The police also arrested a second man believed to have participated in the hijacking of the helicopter that were used to pick up the five inmates from the prison roof. He was identified as Florentino Rojas Tapia, brother of one of the fugitives. The first man who was arrested Wednesday was identified as Angel Rivera Marcano.
The authorities are still looking for Victor Gonzalez Diaz, who remains at large. The police chief said there were rumors that Gonzalez could have been dead. However, he said the hunt wouldnt be called off until he is found.
Meanwhile, the two accomplices of the escape, Florentino and Rivera Marcano, would be lined up so that the pilot of the hijacked helicopter could identify them.
Jose Figueroa Sancha, interim FBI director in the Caribbean, said that for now, they would concentrate on finding the last fugitive.
"All participating agencies have to sit down, study the evidence and study what we have. Then the two prosecutions [both local and federal] must decide where the charges would be filed. At the moment, it is still an ongoing investigation," Figueroa Sancha said.
Ponce Police Lt. Jose De Jesus said more than 150 officers from several local and federal agencies participated in the search. He noted that the capture was made easier by the fact that the inmates were unable to reach their destination. According to other police officials, the fugitives had planned to land in Aguadilla where they would be helped, but had to land on a dense forest area between Adjuntas and Jayuya instead because the helicopter was carrying too many people.
The aircraft was carrying eight people, the pilot, the two accomplices, and the five inmates. One of them had to cling to the bottom of the helicopter.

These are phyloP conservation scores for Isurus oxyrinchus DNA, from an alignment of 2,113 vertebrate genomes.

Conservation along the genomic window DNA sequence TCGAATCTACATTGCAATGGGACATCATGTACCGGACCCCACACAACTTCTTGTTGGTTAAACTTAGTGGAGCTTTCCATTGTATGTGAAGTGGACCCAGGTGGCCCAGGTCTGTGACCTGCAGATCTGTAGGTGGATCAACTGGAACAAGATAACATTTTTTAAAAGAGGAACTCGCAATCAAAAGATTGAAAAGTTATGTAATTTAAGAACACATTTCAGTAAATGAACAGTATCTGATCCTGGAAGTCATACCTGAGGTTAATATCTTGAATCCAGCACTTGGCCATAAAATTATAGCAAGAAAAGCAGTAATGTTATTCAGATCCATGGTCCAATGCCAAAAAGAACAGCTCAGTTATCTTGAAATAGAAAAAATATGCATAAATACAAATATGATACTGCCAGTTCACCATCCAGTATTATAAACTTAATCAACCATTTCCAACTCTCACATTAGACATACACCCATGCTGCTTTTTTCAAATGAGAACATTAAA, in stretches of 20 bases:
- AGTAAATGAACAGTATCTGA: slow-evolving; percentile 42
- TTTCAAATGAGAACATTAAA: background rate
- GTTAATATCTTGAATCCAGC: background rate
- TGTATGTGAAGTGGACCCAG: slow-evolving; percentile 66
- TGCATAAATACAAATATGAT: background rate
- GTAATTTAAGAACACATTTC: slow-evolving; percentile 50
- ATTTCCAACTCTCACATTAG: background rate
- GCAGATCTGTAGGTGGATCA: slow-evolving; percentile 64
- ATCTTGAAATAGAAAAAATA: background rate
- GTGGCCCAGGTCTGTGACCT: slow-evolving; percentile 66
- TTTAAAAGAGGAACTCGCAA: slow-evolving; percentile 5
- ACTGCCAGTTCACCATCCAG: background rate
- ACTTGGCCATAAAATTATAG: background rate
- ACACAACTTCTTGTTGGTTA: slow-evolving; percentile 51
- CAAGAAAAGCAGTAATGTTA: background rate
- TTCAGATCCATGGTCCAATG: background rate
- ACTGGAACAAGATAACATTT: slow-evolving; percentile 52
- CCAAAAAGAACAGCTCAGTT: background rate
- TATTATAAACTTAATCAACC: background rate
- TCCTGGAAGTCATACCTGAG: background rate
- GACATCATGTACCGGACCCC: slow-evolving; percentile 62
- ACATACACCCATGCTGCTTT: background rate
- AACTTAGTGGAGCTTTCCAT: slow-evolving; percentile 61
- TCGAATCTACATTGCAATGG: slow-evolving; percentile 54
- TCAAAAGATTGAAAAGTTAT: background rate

De Jesus said the change of location was what ruined the fugitives plan, thus giving the authorities the upper hand.
"You must take into consideration that these people had been enduring the inclemency of the weather and hunger, thus their poor resistance. I wouldnt doubt that they were about to surrender," said Rivera.
None of them were shot.
Prats: Nothing Wrong In Requesting Money From Contractors
January 1, 2003
SAN JUAN (AP) Popular Democratic Party (PDP) Sen. Roberto Prats sees no problem with the government requesting money from contractors for the traditional Three Kings Day festivities at la Fortaleza.
Prats said he does not know about the information published by a local newspaper regarding the request for money from Milestone Communications to government contractors to buy gifts for the event.
"Companies have a corporate responsibility for society. I think there would be no problem," said the senator in a radio interview.
According to the legislator, this is not the first time that the administration has asked for help from the private sector for the celebration.
In published reports it was revealed that the communications agency, owned by Eduardo Rivero, former Calderon aide in San Juan, sent letters to government contractors requesting $10,000 to $20,000 donations.
Pentagon Continues With Withdrawal Plan From Vieques
January 1, 2003
SAN JUAN (AP) The Pentagon reaffirmed that the possible war with Iraq and the resuming of military practices in Vieques would not affect the plans for the U.S. Navy to cease operations in Vieques by May 2003.
"Nothing has changed, we continue with our plan to cease our maneuvers by May 1," said Lt. Comm. Dawn Cutler, Pentagon Navy spokesman in published reports.
Regarding the fear that the war with Iraq might provoke a delay in the date scheduled for the departure, Cutler affirmed that he has no information regarding the matter.
The Navy notified the Puerto Rico government that it will resume its military maneuvers in Vieques on Jan. 13, which will allow the Theodore Roosevelt battle group to obtain its certification for combat.
Government Does Not Know Future Of Vieques Military Land
January 1, 2003
SAN JUAN (AP) Four months from the date that the U.S. Navy should leave Vieques, the Puerto Rico government does not know what will be the future of the Navy land.
According to published reports, it is also not known whether the government will participate in the transition process.
That possibility is still the subject of discussion between Chief of Staff Cesar Miranda and military officials whom the governor failed to identify.
The U.S. Department of the Interior will be in charge of almost all the land, except for the target zone, that will remain under the Navys jurisdiction.